Overall, this was a good experience and I recommend it highly. I also look forward to exploring other translations: Dorothy Sayers and John Ciardi.
I thoroughly enjoyed the narration and the music. I will say that I like to set the sleep timer and listen to stories as I drift off but this one made it difficult. Unexpected, and loud, music made it a no-go for falling asleep while listening.
Author of Nappy Hair
I've read Inferno many times, this reading was a memory of descent into hell. Brooding.
I enjoy the classics and poetry mostly. I venture into the realms of sci fi and fantasy to spice things up from time to time.
This is a great audio book. This is, in my opinion, a beautiful translation. The music between cantos really sets the mood for the story to follow. Well performed with great personality.
For some, thia story can seem overly complex at times due to the web of allusions and imagery but I feel that the reader's spot on personalities help aid in the feelings being conveyed. If you listen intently, it can be an absolutely lucid and strangely beautiful story. At the same time, if you know the general plot of the story and listen to this in the background while multitasking, while you may not be able to appreciate the intricacies, the feelings of the journey still show through.
"Enjoyable, entertaining and educational"
Good translation well read. This is a fascinating encyclopaedic tour through the 13th century mindset, so keep that in mind. If you're looking for something a bit more fast paced the BBC dramatisation of the abridged whole Divine Comedy (also available on Audible) might be a better place to start.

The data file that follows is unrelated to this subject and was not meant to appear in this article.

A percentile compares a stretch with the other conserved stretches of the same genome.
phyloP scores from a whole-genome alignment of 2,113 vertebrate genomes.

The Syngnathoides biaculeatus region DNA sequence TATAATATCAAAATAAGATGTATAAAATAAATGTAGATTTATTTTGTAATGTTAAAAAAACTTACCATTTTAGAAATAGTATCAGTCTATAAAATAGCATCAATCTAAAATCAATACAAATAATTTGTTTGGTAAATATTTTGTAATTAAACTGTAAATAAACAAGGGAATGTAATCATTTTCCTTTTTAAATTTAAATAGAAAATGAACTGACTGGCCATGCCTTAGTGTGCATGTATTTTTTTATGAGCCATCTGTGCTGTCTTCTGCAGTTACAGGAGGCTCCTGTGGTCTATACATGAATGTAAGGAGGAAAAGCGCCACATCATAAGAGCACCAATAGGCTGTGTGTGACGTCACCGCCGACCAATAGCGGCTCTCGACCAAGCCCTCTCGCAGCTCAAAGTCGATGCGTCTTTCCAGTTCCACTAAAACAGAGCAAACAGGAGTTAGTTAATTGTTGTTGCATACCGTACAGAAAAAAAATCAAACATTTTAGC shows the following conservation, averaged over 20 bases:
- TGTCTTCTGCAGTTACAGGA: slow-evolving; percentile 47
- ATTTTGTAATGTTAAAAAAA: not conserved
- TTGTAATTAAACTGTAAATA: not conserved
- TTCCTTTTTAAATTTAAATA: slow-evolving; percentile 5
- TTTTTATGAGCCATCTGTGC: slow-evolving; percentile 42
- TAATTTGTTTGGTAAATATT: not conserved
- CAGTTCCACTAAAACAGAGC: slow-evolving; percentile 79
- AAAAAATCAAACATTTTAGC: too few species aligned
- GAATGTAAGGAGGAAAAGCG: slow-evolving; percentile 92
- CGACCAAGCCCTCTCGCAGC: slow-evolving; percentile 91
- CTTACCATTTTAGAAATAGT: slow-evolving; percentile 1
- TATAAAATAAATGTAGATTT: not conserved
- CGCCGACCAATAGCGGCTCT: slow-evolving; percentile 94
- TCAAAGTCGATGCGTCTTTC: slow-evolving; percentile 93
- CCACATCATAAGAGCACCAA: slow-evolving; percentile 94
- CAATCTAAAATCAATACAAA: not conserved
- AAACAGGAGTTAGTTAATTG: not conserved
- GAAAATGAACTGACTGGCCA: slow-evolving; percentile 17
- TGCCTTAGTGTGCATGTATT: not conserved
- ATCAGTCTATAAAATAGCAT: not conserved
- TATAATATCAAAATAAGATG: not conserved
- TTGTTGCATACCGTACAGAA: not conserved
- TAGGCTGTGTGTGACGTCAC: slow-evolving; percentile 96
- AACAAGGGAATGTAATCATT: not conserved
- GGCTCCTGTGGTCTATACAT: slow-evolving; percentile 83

"Almost a perfect translation"
Dante's Divine Comedy is the keystone of European literature. It was the first important work composed in a modern language, and it is a book that almost every serious writer has read and been influenced by.
If you want to understand poetry, or drama, or novels, or film, or opera - you need to read Dante at some stage (and the younger you first read him, the better).
If all you ever read is till receipts, you can probably get along without him.
Francesca da Rimini and Ugolino are the two moments everybody remembers. Me too.
There are some very odd translations of The Divine Comedy into English. Dorothy Sayers writes like nobody ever spoke, while Longfellow manages to be as obscure as he is inaccurate.
Flynn has translated Dante into natural idiomatic English, which leaves the poetry to stand naked. Heathcote Williams delivery is nuanced but not lapel-tugging:- a perfect complement to Flynn's understated excellence.
I'm always tickle by how when Vergil arrives at the gate to Purgatory, he wanders off into a private conversation with Cato (ignoring Dante completely for half the canto).
It's always fun when the characters cut free of the book, but this is one of the most amusing examples of that.